(The Rebbe, Igrot Kodesh Vol. 2)


And Esau ran to meet him, and embraced him (Gen. 33:4)

When a small flame is brought close to a burning torch, the smaller fire is nullified in the larger one. So too was it with Jacob and Esau. Jacob was the great light, whereas Esau contained hidden sparks of holiness. When Esau spotted Jacob these sparks were aroused, prompting him to run over and be nullified in the greater holiness.

(Torat Chaim)


If you will become as we are, that every male of you be circumcised (Gen. 34:15)

Why did the sons of Jacob, who were physically strong and powerful, avenge what happened to their sister Dina in such a "sneaky" way? Why did they insist that the people of Shechem be circumcised? Had Jacob's sons attacked them as they were, the world would have reacted with an uproar. Once the people of Shechem nominally identified themselves as Jews, however, they could be killed with impunity. For surely no one would protest the killing of Jews...

(Rabbi Yehonatan Eibeshutz)


Then Jacob was greatly afraid and distressed, and he divided the people who were with him (Gen. 32:8)

What caused Jacob to be distressed? The fact that the people who were with him were "divided." Jacob recognized that when the Jewish people are united, the forces of Esau can do them no harm. It's only when there are internal divisions and strife that Jews should worry.

(Maayanot HaNetzach)


It Once Happened

Reb Moshe Meisels was a loyal Chasid of the Alter Rebbe, Rabbi Shneur Zalman, founder of Chabad Chasidism, and was ever ready to undertake any mission the Rebbe would assign to him.

In the year 1812, when Napoleon invaded Russia, Reb Moshe received a secret letter from the Alter Rebbe. In the letter, the Rebbe informed his trusted Chasid that it was most important for the spiritual well-being of the Jews that Czar Alexander win the war against Napoleon.

When Napoleon's armies reached the gates of Vilna, Reb Moshe "found himself" in the occupied zone. He became friendly with the French officers who were impressed with his wide knowledge of languages and general education. When an interpreter was needed to question captured soldiers and officers, or to deal with the local populace, or to issue public notices and proclamations, Reb Moshe was much in demand to help carry out these tasks. It did not take long before Reb Moshe enjoyed the fullest confidence of the French general staff.

Thus, Reb Moshe was able to learn many important military secrets, and through his connection with other Chasidim of the Alter Rebbe, he was able to transmit important information to the Russian generals on the battlefront.

Once, when Reb Moshe happened to be in the French Generals Headquarters, the generals were making plans about their next attack. Huge maps were spread out on the table, and the generals debated heatedly about the various possibilities of distributing their military forces on the battlefront in order to give the Russians an unexpected blow.

Reb Moshe pretended not to hear or see what was going on, and the generals paid no attention to him.

Suddenly the door burst open and in came Napoleon. The generals sprang to their feet and stood at attention. With one glance Napoleon took in the whole scene.

"What is this stranger doing here?" he demanded, pointing to Reb Moshe. Without waiting for a reply, Napoleon rushed up to him, exclaiming, "You are a spy!" Saying which, he pressed his hand to Reb Moshe's chest to feel if his heart was beating rapidly at having been unmasked.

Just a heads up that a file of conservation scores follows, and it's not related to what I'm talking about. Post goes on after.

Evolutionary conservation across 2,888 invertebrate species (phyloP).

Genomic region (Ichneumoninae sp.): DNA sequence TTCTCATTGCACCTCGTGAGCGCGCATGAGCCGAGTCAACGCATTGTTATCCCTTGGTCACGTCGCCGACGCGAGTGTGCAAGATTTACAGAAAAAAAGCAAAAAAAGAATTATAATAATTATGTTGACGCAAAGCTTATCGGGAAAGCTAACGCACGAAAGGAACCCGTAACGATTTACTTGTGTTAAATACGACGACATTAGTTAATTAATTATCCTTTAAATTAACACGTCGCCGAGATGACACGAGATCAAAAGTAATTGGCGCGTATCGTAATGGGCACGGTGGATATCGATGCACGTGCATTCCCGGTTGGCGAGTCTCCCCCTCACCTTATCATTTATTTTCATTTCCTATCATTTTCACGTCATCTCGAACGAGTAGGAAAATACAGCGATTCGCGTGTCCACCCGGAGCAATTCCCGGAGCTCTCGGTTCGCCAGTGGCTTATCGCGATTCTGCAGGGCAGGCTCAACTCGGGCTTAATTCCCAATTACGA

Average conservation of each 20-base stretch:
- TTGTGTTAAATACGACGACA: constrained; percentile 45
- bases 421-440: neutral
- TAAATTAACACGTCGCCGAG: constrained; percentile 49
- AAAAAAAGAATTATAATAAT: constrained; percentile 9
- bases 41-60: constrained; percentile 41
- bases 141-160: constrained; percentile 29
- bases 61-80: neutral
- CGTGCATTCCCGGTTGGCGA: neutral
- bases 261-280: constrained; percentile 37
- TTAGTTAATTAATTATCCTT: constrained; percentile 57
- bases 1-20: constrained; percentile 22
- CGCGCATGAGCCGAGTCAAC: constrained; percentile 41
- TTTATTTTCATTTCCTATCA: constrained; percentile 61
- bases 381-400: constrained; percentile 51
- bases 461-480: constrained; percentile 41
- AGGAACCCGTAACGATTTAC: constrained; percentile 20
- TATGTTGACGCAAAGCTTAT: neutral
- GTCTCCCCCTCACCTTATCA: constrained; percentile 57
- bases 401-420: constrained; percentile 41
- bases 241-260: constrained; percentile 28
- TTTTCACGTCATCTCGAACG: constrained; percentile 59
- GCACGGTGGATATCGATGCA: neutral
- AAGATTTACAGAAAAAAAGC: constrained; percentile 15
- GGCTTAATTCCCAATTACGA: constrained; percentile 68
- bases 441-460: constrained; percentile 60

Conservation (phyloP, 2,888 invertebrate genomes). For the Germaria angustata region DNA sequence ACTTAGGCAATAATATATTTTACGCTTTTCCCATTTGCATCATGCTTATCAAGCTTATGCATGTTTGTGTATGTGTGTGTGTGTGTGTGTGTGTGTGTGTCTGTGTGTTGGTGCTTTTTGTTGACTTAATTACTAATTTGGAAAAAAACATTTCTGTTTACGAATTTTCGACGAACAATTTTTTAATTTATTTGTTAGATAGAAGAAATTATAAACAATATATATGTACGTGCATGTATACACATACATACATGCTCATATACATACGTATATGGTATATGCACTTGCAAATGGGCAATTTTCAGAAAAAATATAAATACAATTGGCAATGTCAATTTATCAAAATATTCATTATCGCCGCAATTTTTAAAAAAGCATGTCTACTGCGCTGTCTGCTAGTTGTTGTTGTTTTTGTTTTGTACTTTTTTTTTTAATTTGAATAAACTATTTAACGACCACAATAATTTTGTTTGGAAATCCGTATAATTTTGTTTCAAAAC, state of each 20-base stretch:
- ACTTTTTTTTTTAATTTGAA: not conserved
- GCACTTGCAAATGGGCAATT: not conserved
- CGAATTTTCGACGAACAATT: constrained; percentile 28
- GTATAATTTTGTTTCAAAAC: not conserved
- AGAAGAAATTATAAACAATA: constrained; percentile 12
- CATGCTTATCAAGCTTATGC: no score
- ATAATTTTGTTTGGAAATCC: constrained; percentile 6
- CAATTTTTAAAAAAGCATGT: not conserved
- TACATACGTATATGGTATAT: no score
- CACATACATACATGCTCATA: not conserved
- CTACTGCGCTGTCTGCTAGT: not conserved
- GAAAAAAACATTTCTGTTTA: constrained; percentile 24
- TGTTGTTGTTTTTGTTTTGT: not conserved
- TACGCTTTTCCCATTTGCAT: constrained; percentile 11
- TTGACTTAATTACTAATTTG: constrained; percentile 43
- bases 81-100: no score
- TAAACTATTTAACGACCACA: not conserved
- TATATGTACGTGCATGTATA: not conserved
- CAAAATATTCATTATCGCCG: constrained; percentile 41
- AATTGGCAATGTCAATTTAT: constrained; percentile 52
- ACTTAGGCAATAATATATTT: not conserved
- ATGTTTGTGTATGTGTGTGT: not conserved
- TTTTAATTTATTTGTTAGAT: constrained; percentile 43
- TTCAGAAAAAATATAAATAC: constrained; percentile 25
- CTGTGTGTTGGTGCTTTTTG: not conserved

But Reb Moshe's heart was not pounding and his face did not pale, as he calmly replied in perfect French:

"Your Majesty, your generals appointed me to be their interpreter, and I await their orders."

His cool manner and calm voice completely disarmed Napoleon, and his suspicions were immediately dispelled. Reb Moshe was saved from certain death.

When Reb Moshe related the episode of his encounter with Napoleon, he declared that the "alef-bet" (most basic teachings) of Chasidut had saved his life at that particular moment. He explained:

"The Rebbe has taught us that the 'alef' of Chasidut is that a Jew has to use his natural powers for the service of G-d. One of these natural powers is that the brain rules the heart. In other words, according to the nature which G-d created in man, reason is basically stronger than feeling; a person has the power to control his emotions. However, it is not enough for a man to know this; he must persistently train himself to exercise this power in his daily life and conduct, until it becomes a natural habit with him. In actual practice this simply means that whenever one feels a strong desire for something, one should say to oneself, 'I can do without it.' The exercise of such self-control is the 'alef' of Chasidut and having mastered this 'alef' one can steadily advance further.

"Thus I have schooled myself to achieve absolute self-control, so that in everything I think, speak, and do, I let my mind rule my heart. And where it is important for the heart to express its feelings, the mind, too, must have its say, to make sure that the feelings do not get out of control.

"And so I trained myself to control my feelings, not to get excited under any circumstances, and not to be overwhelmed by anyone or anybody.

"And this 'alef' of Chasidut saved my life."


Moshiach Matters

The union of Esau's superior strength and Jacob's wisdom will be the defining characteristic of the Messianic future, and is therefore the key to ushering it in. Indeed, our undying devotion to the Torah and its commandments ever since Jacob's time has largely refined the power of Esau, and we are now at the threshold of the final, Messianic Redemption.

(Daily Wisdom, translated and adapted by Moshe Wisnefsky from the works of the Rebbe.)